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I want to create a fault log. The fault log should be able to store the last 10 faults.

A fault has 3 piece of information: 1. Number of fault. 2. Fault name. 3. Date time of fault.

How can i do this using structs?

Or should i do it using arrays and if so how?

The fault log is for storage in memory only.

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@nobugz: Don't assume the code is running running somewhere that has a filesystem. – Andrew Medico Jan 23 '10 at 23:06
    
Just trying to cover the 99% case where it does. When that's not available, they'll know. Hopefully. – Hans Passant Jan 24 '10 at 0:18

I assume you want to store it in the memory, then you can use a combination of struct and array.

Something like will following will do:

typedef struct {
    int number;
    char* name; // You can use an array instead char name[MAX_FAULT_NAME_LENGTH]
    int timestamp;
} fault_entry;

fault_entry fault_log[10];

Of course this is hand-waving. If you want to store it to a file, you need to serialize. You need to think about what data-type to use for date/time and name. But it should help you get started.

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As you mentioned, it would be better to use a fixed width char array for the name string for cases where you would want to serialize. – Sean A.O. Harney Jan 23 '10 at 22:22
    
yeah i just want to store it in memory. i see what you did there. Is there a way i can order the array to keep it in order of newest fault first and oldest last? – Anonymouz Jan 23 '10 at 22:23
    
Yes, you can. In order to do that, everytime before you insert an element you copy all existing elements to the next position and drop the last element. Insert you new element at position 0. It is better to keep char* if you want to do these operations often vs an char array there. – Szere Dyeri Jan 23 '10 at 22:26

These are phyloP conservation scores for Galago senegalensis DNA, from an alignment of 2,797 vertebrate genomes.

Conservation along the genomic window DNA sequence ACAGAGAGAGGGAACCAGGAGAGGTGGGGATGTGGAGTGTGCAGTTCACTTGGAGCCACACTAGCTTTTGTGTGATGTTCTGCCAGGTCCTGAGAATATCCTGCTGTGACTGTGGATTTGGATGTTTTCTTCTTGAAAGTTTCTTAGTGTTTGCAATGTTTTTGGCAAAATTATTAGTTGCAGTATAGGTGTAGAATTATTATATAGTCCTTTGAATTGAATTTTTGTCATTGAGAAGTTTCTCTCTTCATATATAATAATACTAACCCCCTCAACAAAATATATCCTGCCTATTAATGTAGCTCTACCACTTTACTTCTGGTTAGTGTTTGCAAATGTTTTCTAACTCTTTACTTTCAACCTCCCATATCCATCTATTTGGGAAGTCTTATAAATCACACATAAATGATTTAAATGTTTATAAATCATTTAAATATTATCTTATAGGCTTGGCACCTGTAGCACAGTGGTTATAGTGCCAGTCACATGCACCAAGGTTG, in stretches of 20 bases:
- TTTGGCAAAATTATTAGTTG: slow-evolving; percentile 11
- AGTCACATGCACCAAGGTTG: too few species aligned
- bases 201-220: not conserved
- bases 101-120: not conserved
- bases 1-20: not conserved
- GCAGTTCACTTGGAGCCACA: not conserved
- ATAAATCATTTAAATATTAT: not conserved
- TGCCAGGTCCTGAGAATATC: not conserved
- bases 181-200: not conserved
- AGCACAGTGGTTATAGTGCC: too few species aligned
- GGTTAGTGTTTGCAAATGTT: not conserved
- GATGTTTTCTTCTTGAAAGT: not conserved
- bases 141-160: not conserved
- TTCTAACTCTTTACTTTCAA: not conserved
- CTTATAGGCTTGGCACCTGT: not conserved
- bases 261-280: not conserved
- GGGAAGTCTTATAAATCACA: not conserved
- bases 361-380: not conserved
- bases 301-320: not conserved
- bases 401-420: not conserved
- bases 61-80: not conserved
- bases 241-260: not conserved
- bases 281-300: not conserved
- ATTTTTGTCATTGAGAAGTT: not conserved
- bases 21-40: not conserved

A better option that moving all the elements around every time you add one is just to keep the index of the current "top" element, and increment that (modulo 10) whenever you replace the current "top". This is a circular buffer, as per Mark Wilkins' answer: stackoverflow.com/questions/2124957/… – caf Jan 24 '10 at 23:33

A log usually implies some kind of more permanent storage, which might mean that it should be written to a file. If so, then a structure is not necessarily required. It could be implemented as a function that accepts the required information and generates the other information (e.g., time/date).

But if it is indeed more of a temporary type of storage, then it could be stored in a simple circular array. Keep an index of the current position in the array and write to that position.

typedef struct {
   int faultNumber;
   char faultName[50];  // length should probably be a #define
   char faultDate[20];  // date in C could be stored in some kind of char array.
                        // or it could be something representing results of something
                        // like a time_t result.
} LOG_ENTRY;

LOG_ENTRY LOGS[10];
int iCurPos = 0;

Then add an entry at the current position and increment iCurPos and loop it back to 0 when it hits the end.

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You should use an array of the struct type such as

#define NAME_MAXLEN 20
struct fault {
     int number;
     time_t time;
     char name[NAME_MAXLEN];
};

struct fault faults[10];

];

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Something along the lines of:

typedef struct fault
{
    int number;
    char *name;
    char *date;
} fault;

fault faults[10];

faults[0].number = 1;
faults[0].name = "Fault Number 1";
faults[0].date = "Today's Date";

/*etc*/

printf("%d\n", faults[0].number);
printf("%s\n", faults[0].name);
printf("%s\n", faults[0].date);

You will need to decide what time type to use of course. Here, i've used a string.

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